At the end of your family law or divorce legal proceedings, a court order will be issued. A court order must do two things: First, it must tell the parties what they need to do. Second, and perhaps more important, it should explain to the parties why the order says what it says. Not only does this make the parties more likely to follow the order, but, in the case of an appeal, the appellate court needs to know why the trial court made the decision. Remember, in an appeal, the appellate court does not “re-try” the case; instead, it reviews the trial court’s order and determines if the trial court could have properly made the decision it did given the evidence presented and the law that existed.
When a trial court fails to adequately explain its decision, the appellate court is more likely to reverse the decision. A reversal means the order under the appeal is nullified. The trial court must then schedule a new hearing and reconsider the evidence—which could include taking new evidence or excluding other evidence—which increases the cost for the parties and delays the ultimate resolution of the case. Such a situation occurred in the recent case of In re: Routhier (decided February 15, 2022).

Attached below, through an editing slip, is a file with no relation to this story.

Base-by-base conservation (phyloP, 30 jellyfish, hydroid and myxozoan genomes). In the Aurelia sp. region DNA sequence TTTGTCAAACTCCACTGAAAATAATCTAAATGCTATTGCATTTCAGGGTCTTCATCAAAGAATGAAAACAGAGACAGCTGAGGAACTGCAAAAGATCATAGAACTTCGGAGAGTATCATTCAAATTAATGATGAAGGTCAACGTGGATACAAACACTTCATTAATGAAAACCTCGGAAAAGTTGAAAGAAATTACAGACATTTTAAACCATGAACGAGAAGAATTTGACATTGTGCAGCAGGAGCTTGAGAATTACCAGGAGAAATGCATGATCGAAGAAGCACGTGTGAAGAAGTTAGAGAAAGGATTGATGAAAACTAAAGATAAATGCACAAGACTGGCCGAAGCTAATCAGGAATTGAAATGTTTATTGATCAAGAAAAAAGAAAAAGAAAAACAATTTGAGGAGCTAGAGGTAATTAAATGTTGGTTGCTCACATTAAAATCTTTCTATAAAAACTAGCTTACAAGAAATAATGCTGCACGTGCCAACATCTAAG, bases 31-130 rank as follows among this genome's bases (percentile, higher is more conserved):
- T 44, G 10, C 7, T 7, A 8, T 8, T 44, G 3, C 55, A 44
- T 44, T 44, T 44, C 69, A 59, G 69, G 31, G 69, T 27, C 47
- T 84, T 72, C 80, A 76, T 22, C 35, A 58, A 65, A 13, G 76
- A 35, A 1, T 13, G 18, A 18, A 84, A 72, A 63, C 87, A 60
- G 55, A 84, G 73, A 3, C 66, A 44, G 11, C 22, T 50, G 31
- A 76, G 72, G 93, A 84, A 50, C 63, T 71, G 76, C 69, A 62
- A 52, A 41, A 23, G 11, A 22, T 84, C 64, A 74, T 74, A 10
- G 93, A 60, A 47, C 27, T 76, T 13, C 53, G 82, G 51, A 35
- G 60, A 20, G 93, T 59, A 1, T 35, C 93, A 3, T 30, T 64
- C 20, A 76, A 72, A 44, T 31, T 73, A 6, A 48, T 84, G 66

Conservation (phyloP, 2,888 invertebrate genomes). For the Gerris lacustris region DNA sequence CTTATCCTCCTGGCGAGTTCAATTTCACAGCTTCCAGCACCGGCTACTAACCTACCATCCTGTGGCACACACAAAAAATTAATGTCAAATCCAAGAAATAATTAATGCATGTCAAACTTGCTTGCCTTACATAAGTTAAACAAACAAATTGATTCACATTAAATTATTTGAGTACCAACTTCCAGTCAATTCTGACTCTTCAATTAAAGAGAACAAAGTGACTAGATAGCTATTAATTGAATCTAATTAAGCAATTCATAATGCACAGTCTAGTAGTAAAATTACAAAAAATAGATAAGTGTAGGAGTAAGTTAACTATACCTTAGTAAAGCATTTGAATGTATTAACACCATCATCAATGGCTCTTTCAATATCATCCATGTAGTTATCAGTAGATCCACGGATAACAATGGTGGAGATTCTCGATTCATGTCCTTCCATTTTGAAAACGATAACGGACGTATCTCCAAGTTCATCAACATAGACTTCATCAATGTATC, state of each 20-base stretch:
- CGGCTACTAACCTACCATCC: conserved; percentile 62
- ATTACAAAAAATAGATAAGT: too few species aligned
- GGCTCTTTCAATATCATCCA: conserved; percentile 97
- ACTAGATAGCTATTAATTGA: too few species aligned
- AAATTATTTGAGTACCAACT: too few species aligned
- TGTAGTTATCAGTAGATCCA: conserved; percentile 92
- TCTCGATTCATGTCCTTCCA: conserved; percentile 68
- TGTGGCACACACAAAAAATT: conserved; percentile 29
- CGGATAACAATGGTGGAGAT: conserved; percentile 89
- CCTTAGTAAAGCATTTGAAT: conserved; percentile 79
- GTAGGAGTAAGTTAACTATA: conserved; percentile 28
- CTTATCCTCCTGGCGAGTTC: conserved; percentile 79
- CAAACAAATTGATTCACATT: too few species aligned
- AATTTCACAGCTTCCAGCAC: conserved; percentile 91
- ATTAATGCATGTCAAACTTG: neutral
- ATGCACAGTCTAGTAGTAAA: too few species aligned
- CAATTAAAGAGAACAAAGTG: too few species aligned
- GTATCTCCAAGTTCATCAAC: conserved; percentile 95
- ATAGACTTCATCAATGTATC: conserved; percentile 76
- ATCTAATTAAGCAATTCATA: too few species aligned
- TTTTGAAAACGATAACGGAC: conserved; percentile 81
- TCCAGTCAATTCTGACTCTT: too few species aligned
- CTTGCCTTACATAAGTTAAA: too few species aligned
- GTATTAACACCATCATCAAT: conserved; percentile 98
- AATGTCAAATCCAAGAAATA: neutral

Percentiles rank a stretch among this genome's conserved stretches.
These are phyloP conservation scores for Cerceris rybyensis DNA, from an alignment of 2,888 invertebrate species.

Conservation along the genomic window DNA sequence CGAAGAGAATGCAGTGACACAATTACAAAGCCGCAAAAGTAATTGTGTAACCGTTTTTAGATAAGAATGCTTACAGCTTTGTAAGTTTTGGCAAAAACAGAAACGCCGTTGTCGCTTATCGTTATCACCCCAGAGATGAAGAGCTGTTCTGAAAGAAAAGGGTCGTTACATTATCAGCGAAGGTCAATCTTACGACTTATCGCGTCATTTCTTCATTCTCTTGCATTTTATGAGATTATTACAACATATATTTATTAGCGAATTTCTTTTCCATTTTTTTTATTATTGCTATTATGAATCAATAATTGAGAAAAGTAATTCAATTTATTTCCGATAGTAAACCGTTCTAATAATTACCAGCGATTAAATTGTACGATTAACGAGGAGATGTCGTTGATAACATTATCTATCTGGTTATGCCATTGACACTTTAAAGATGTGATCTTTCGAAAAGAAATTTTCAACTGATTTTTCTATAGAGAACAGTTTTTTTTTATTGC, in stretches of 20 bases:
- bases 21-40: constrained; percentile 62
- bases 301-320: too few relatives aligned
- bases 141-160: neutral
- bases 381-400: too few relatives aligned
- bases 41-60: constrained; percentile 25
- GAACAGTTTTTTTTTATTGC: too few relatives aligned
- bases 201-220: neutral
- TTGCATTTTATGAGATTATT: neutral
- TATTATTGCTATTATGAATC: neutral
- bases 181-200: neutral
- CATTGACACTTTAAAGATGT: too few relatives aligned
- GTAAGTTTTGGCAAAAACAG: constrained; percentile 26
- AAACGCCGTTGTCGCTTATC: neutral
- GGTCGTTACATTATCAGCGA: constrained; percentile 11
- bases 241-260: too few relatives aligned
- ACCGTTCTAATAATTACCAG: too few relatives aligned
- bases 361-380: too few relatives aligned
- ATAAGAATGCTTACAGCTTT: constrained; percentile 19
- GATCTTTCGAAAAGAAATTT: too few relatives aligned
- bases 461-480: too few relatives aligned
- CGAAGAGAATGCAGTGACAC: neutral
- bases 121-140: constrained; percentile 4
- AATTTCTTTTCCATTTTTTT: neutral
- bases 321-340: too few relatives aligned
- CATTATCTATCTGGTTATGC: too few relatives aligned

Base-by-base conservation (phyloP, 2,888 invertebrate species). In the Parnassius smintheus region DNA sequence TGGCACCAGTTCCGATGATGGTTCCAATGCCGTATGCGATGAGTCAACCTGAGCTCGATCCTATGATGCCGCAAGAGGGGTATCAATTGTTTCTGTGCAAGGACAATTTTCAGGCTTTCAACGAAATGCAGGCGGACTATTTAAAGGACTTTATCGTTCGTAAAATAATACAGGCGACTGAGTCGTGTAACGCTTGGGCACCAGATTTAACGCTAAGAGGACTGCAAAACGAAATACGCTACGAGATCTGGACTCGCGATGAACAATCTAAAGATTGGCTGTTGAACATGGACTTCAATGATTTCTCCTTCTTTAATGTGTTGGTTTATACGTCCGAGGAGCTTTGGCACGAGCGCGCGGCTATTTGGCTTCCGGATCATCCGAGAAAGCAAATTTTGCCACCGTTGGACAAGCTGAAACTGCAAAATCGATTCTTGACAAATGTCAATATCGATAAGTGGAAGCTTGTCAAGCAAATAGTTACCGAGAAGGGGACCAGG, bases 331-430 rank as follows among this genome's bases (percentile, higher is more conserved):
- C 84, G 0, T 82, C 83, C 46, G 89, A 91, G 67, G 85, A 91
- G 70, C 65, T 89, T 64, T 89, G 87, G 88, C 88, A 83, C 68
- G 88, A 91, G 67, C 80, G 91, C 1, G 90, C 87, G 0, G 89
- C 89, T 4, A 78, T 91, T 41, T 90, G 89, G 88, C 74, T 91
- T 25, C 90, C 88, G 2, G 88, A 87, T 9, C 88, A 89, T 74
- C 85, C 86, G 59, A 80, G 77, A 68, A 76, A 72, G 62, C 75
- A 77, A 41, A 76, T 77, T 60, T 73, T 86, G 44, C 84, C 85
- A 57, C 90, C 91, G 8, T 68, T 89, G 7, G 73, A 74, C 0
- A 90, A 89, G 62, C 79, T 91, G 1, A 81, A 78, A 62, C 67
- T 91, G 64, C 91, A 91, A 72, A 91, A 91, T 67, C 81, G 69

In Routhier, the Family Division issued a child support order that “deviated” from the child support formula and denied the wife’s request for alimony. However, aside from some conclusory statements, the Family Division did not explain in its order why these decisions were being made. On appeal, the Supreme Court reversed, writing that the Family Division did not explain the reasoning for its decisions. For example, the Family Division ordered reduced child support because the parties, at the time, were living with their respective parents. However, the Family Division did not explain how that living situation impacted the economic consequences of the parties such that child support should be reduced.
The lesson from Routhier is that our divorce laws tell the trial courts the preferred outcome in many situations (i.e., a mathematical formula for calculating child support, equal decision-making rights for children, etc.). A trial court does not have to adopt the preferred outcome, but if it does not do so, it must explain its reasoning. An attorney will not only be able to explain what the preferred outcome is in a given situation and, if the client wants something other, develop arguments and evidence that allows the court to “deviate” from the preferred outcome, but also be able to adequately explain the reasoning so the order will be upheld on appeal.
To consult with an attorney on your family or divorce case, please contact us.